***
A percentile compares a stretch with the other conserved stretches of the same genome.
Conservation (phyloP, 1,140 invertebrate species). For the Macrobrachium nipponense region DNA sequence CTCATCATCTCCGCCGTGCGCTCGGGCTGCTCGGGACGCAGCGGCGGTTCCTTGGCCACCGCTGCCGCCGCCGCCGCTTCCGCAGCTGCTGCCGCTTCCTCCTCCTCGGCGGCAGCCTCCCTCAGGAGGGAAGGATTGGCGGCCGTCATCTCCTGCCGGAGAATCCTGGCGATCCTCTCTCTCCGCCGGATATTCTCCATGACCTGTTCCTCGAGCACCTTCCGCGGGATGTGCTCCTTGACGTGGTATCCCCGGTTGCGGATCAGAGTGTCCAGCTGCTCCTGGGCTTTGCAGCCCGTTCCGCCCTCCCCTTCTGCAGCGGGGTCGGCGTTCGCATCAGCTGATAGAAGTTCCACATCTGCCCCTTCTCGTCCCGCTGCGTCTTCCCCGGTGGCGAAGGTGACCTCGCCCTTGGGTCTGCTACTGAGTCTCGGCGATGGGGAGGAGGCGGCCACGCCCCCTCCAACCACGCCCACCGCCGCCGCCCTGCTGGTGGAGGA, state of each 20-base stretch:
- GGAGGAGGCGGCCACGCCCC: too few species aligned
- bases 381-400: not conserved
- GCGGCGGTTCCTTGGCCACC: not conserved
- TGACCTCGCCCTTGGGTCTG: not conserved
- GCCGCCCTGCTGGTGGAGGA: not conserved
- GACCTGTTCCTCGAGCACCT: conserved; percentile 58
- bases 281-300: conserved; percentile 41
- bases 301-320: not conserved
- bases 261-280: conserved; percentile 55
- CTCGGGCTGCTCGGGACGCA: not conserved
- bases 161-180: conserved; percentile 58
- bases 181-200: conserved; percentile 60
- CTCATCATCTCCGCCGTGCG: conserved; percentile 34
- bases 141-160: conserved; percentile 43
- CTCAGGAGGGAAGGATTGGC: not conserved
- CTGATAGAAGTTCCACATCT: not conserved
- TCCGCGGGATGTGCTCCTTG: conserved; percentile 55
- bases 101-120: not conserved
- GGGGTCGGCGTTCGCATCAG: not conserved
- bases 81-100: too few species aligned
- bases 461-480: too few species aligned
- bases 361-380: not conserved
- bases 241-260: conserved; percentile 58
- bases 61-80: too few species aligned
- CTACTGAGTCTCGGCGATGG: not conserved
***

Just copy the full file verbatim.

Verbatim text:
A percentile compares a stretch with the other conserved stretches of the same genome.
Conservation (phyloP, 1,140 invertebrate species). For the Macrobrachium nipponense region DNA sequence CTCATCATCTCCGCCGTGCGCTCGGGCTGCTCGGGACGCAGCGGCGGTTCCTTGGCCACCGCTGCCGCCGCCGCCGCTTCCGCAGCTGCTGCCGCTTCCTCCTCCTCGGCGGCAGCCTCCCTCAGGAGGGAAGGATTGGCGGCCGTCATCTCCTGCCGGAGAATCCTGGCGATCCTCTCTCTCCGCCGGATATTCTCCATGACCTGTTCCTCGAGCACCTTCCGCGGGATGTGCTCCTTGACGTGGTATCCCCGGTTGCGGATCAGAGTGTCCAGCTGCTCCTGGGCTTTGCAGCCCGTTCCGCCCTCCCCTTCTGCAGCGGGGTCGGCGTTCGCATCAGCTGATAGAAGTTCCACATCTGCCCCTTCTCGTCCCGCTGCGTCTTCCCCGGTGGCGAAGGTGACCTCGCCCTTGGGTCTGCTACTGAGTCTCGGCGATGGGGAGGAGGCGGCCACGCCCCCTCCAACCACGCCCACCGCCGCCGCCCTGCTGGTGGAGGA, state of each 20-base stretch:
- GGAGGAGGCGGCCACGCCCC: too few species aligned
- bases 381-400: not conserved
- GCGGCGGTTCCTTGGCCACC: not conserved
- TGACCTCGCCCTTGGGTCTG: not conserved
- GCCGCCCTGCTGGTGGAGGA: not conserved
- GACCTGTTCCTCGAGCACCT: conserved; percentile 58
- bases 281-300: conserved; percentile 41
- bases 301-320: not conserved
- bases 261-280: conserved; percentile 55
- CTCGGGCTGCTCGGGACGCA: not conserved
- bases 161-180: conserved; percentile 58
- bases 181-200: conserved; percentile 60
- CTCATCATCTCCGCCGTGCG: conserved; percentile 34
- bases 141-160: conserved; percentile 43
- CTCAGGAGGGAAGGATTGGC: not conserved
- CTGATAGAAGTTCCACATCT: not conserved
- TCCGCGGGATGTGCTCCTTG: conserved; percentile 55
- bases 101-120: not conserved
- GGGGTCGGCGTTCGCATCAG: not conserved
- bases 81-100: too few species aligned
- bases 461-480: too few species aligned
- bases 361-380: not conserved
- bases 241-260: conserved; percentile 58
- bases 61-80: too few species aligned
- CTACTGAGTCTCGGCGATGG: not conserved